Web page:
Drones in Akufo town.

AKUFOBOMA—There’s a new story in Akufoboma (Akufo town). Twenty farmers suffered bad weather one year. The drought killed all crops. The village borrowed food from another village to feed themselves and their animals. Before the next planting season, the farmers decided to be proactive in case there was another drought.

They got together and the farmer with the biggest head suggested that they needed the largest and most advanced drone system to survey water clouds in order to know when exactly to plant crops. The rest thought that this was a fantastic idea. And it was. The twenty farmers sold their cattle—the ones they used to till the soil the last year—and invested the money in a drone distribution base and twenty drones. Since they couldn’t operate the drones themselves, they hired a drone expert from far, far away to help them man their drones.

Planting season arrived. The drones helped the farmers predict the correct time to plant—in three weeks. Although there were no cows and bulls to help till the soil. The farmers had to do it all by hand. Instead of the three week period it usually took to till the soil and prepare the land for planting, the farmers took seven weeks to do it by hand. The land wasn’t prepared in time and the farmers could not plant their crops in time.

Yet again that year, the crops failed. The farmers and the village had to borrow food from another village to feed themselves. What should the farmers do next season? The drones could only help predict rain two to three weeks in advance. It took seven weeks to prepare the land. The chief farmer, the one with the next biggest head, suggested that they sell their homes and buy some cattle to help them till the soil.

The farmers sold their homes, bought a couple bulls and cows, and left the village to settle with other family and friends. The next season arrived. With the help of the drones they were able to predict yet the start of the new planting season. The farmers started preparing the land. Midway, they realized that it took them more than double the time to it took last season to arrive at their farms from their new residences. As a result, the farmers took more than double the time to reach their farms, and seven weeks to prepare the land by hand. They could not take the new bulls and cows they had purchased the distance, to their old farms. They still had to till the soil by hand.

The rains came too early and the crops failed. What should the farmers do? One of the farmers, the one with the next biggest head, suggested that they sold their farms. That is when every other farmer woke up. “Wait a second,” said one farmer. “How are we going to feed our children?” one farmer asked. “We can help the other farmers in the other village with their farms,” said another. “I can’t do that,” said another farmer. After several murmurs, cries, shouting and arguing, the chief farmer, the one with the biggest head, suggested that they sell the drones and get back the money to buy back their homes and cattle.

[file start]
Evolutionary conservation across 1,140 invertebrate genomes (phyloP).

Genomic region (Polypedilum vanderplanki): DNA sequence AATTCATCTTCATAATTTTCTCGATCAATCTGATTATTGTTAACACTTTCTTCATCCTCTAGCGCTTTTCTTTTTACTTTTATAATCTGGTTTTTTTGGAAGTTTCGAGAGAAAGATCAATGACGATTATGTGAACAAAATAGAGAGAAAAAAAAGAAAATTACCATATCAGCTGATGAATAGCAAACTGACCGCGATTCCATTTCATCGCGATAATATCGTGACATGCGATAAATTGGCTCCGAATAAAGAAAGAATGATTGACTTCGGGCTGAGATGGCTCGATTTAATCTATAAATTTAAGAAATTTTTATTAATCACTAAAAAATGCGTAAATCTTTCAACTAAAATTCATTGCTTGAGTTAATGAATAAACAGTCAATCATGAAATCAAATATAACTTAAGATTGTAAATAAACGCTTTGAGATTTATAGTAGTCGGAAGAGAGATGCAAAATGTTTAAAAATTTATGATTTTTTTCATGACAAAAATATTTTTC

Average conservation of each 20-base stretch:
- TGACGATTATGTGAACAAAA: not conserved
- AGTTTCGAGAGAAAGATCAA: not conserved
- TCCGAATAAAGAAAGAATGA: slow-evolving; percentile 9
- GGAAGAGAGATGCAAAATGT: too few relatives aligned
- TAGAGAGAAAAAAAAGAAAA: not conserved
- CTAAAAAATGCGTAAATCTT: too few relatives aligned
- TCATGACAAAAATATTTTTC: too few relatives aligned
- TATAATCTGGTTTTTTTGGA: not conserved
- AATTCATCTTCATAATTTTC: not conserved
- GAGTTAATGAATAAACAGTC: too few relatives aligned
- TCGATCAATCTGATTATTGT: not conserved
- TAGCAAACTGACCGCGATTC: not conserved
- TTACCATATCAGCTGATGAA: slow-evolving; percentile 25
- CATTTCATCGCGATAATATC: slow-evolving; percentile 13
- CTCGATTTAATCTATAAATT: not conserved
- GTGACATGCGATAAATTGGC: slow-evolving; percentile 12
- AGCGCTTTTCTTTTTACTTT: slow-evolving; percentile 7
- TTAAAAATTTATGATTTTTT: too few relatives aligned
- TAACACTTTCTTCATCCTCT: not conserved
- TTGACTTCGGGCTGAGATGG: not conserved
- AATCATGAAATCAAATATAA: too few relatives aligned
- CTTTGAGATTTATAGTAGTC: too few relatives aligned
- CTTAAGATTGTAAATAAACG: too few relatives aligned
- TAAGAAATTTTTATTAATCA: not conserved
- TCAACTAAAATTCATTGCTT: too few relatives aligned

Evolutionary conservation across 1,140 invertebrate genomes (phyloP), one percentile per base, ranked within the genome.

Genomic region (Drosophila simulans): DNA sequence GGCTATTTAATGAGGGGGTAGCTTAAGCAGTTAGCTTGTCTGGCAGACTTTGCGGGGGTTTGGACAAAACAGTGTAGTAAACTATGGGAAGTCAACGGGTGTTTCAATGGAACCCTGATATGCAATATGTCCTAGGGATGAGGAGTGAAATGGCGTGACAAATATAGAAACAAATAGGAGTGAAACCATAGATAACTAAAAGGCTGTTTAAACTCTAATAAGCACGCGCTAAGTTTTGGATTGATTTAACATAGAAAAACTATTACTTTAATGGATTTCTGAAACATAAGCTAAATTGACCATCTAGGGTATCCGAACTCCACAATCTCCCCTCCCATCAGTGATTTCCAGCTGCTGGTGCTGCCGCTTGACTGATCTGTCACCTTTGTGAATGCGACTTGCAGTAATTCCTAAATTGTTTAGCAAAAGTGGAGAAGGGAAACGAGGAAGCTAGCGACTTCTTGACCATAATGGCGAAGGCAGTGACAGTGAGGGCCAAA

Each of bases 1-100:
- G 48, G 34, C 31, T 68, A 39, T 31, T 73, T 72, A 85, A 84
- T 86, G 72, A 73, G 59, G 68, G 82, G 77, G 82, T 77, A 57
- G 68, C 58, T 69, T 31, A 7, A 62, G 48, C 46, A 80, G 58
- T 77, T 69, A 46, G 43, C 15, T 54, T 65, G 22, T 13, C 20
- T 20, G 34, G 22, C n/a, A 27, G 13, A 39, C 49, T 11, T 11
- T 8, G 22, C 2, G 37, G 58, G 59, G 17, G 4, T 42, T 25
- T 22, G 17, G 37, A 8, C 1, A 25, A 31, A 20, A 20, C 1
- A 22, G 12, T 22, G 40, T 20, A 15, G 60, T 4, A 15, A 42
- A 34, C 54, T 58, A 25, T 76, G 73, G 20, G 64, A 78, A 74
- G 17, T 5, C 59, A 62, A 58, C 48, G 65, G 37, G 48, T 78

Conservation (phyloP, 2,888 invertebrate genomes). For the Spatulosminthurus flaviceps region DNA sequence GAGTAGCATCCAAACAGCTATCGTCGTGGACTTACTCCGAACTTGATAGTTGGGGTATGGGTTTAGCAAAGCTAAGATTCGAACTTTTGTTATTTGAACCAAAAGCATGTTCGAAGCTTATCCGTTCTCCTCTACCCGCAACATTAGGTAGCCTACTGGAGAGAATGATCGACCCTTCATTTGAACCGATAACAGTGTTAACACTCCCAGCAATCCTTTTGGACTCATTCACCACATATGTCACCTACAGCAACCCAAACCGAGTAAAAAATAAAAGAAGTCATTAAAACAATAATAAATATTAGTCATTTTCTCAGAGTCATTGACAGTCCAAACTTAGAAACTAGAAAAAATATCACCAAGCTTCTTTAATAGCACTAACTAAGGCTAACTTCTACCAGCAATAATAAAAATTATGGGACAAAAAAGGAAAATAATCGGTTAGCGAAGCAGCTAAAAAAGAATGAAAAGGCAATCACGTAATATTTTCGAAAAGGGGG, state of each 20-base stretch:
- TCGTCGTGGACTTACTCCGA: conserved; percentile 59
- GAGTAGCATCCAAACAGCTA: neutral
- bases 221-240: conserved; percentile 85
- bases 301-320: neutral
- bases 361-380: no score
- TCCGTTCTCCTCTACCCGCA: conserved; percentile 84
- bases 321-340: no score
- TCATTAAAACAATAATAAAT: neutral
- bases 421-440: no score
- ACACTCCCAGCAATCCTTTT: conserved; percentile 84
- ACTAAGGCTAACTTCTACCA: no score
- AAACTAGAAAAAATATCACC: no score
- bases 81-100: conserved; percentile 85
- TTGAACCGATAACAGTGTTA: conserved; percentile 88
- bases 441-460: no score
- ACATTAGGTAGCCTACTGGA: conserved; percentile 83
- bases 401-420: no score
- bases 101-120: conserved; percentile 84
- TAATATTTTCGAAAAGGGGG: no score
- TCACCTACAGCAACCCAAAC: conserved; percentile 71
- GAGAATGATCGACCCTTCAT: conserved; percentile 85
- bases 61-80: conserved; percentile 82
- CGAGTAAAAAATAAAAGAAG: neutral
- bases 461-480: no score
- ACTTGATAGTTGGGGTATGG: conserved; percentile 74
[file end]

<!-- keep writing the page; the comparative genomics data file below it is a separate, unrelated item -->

The farmers decided to sell the drones and the drone distribution center in order to buy back what they had before—their homes and their cattle. They also needed the money to foot the bills (the food) they had borrowed from other villages from before to feed themselves, their animals and their children. Yet, no village wanted the drones. Even villages suffering that year from droughts would not buy drones to help them better predict the weather. The village next door wasn’t interested. Neither was the village far, far away. Although all these other farmers in all these other villages had smaller heads, much smaller heads!

After about a year of trying, and failing to sell the drones, the Akufo farmers gave up. They sought seasonal work with farmers from other villages in the next planting season, and the next one after that. And the next one! Unable to pay and repay their debt to other farmers, Akufo farmers became the talk of the world. So, other farmers who knew these farmers from the town of Akufo became curious. They asked what had happened to the farms, cattle and homes of Akufo’s farmers.

One answer. They bought drones and built a drone distribution center. The other farmers from the other villages, frustrated, would ask, “What is that?” The bellowing answer that remained was always: “We have no idea.” Why should they? Why, in Hell, should they know what a drone is, at all?

7 COMMENTS

  1. Good to see the farmers are alive, not six-feet under from a snake bite in the 21st century, because serum and essential critical medical consumables could be ‘droned’ to his remote farming village health post for the nurse to administer on him or his kin, under the telephoned supervision of a medical consultant several several miles away.

    • Really? You actually think that’s how snake bites, anti-venoms and nurses work? Interesting. Let me refer you to a Dr.

    • Narmer Amenuti Tnx for the reference.

      Waiting to hear from Dr.

      She might teach me a thing or two my wife does not know about primary health emergency services in rural Ghana on her tours throughout Ghana every year.

    • Not against using technology to solve some of our problems but this drone carrying blood to CHPS compounds to community heath nurses who are not licensed to transfuse blood and don’t even have the equipment to do the the most insane idea of the century

  2. Please why should a farmer need to know about drones? People have been farming and dealing with snake bites for centuries upon millennia. Nothing a drone can do that the people themselves cannot already do.

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